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Why We All Love Wally Broecker
Volume 4, Number 46: 14 November 2001

In a paper entitled "Glaciers that speak in tongues and other tales of global warming," which was published in the October 2001 issue of Natural History, Wallace S. Broecker of Columbia University's Lamont-Doherty Earth Observatory describes some scientific findings that are of the utmost importance to our understanding of current and future world climate, findings about which he is intensely concerned but which many other believers in CO2-induced global warming, i.e., those we call climate alarmists, would just as soon ignore.

Broecker begins by discussing the Little Ice Age, a period he refers to as "a cold episode that ran from about 1300 to 1860." He notes that glacial evidence for this significant climatic excursion can be found all the way from the Swiss Alps in the Northern Hemisphere to the Southern Alps of New Zealand's South Island. Furthermore, and in contradiction of the claim of a group of climate revisionists who are trying to convince the world that the Little Ice Age was but an ill-defined regional phenomenon confined to countries around the North Atlantic Ocean, he rightly proffers the opinion (see Little Ice Age in our Subject Index) that "the Little Ice Age cooled not just Europe but the world."

Since 1860, however, the earth has warmed. Yet, as Broecker notes, "roughly half the overall warming since 1860 occurred before carbon dioxide (CO2) emissions from human activities had reached significant levels." Continuing, he says that some people, such as us, "take this as evidence that most of the current upswing in temperature is merely a continuation of the natural events that brought the Little Ice Age to a close." Since this hypothesis is a very real possibility that would be both foolish and dangerous to ignore, he courageously concludes that "we need to know how much earth's temperatures would have fluctuated in the absence of the Industrial Revolution and whether we are now exacerbating or counteracting these fluctuations."

Broecker's first focus in attempting to answer this question is on mountain glaciers, studies of which can allow the reconstruction of past temperatures with a margin of error that is often less than a quarter of a degree C. From a vast array of evidence - including historical records of glacier terminus positions, the size and location of glacial terminal moraines, and the nature of the debris within them - he concludes that several times prior to the glacial expansion of the Little Ice Age, "Alpine glaciers pushed out to roughly the same position they occupied in 1850."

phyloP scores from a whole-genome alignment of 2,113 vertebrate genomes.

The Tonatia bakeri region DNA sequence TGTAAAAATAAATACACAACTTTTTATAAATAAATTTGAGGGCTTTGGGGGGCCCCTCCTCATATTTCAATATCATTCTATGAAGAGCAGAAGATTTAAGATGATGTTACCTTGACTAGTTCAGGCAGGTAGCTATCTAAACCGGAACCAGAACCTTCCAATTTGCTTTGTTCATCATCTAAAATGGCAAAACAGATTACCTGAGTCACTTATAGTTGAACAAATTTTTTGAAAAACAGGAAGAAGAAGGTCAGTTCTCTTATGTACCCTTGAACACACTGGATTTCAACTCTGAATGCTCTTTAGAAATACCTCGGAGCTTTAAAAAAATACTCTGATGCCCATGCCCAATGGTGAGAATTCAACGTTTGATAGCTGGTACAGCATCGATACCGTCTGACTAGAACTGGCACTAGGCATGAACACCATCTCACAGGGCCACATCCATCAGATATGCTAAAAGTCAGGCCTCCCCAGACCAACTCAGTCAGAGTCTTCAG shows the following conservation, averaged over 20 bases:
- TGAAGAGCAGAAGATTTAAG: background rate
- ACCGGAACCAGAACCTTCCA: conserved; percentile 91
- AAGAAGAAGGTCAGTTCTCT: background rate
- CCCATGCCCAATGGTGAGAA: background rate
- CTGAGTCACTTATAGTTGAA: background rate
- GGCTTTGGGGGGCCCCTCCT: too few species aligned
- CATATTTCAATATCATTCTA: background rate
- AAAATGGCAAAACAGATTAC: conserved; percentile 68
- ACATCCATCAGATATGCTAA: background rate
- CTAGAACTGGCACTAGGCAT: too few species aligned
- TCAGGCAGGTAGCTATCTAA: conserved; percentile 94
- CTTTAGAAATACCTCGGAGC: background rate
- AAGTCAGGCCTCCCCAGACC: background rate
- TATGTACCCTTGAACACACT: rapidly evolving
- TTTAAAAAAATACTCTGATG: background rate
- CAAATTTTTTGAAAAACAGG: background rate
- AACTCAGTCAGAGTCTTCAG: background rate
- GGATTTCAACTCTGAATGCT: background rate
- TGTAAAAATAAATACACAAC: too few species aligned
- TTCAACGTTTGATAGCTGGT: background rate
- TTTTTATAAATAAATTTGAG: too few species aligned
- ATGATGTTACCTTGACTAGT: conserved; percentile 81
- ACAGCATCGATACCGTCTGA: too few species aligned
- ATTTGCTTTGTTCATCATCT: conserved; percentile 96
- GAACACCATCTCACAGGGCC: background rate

Even more important may be the characteristics of ancient pieces of wood and peat that regularly wash out from beneath retreating glaciers. The carbon dates of these materials fall into distinct groupings, with each group, in the words of Broecker, "presumably representing a warm episode when Alpine glaciers were even smaller than they are today." The most recent of such episodes, of course, would be the Medieval Warm Period (another climatic phenomenon the climate alarmists are wroth to recognize) and before that the Roman Warm Period. [For still others see McDermott et al. (2001).] The existence of these numerous warm periods, which reduced glaciers to even smaller dimensions than they possess today, adds even more evidence to the argument that the current climatic state of the planet is in no way unusual ... and surely not unprecedented!

Other evidence for regularly-recurring "little" warm and cold periods comes from the bottom of the sea, specifically, from sediments that lie beneath the deep waters of the North Atlantic Ocean. There, Broecker's Columbia University colleague Gerard Bond discovered ice-rafted debris, the chemical characteristics of which tell a story of alternating warm and cold periods that have occurred "virtually unchanged, in both amplitude and duration," with a "nearly regular, 1,500-year cycle" that monotonously repeats itself through both ice-age and non-ice-age periods alike.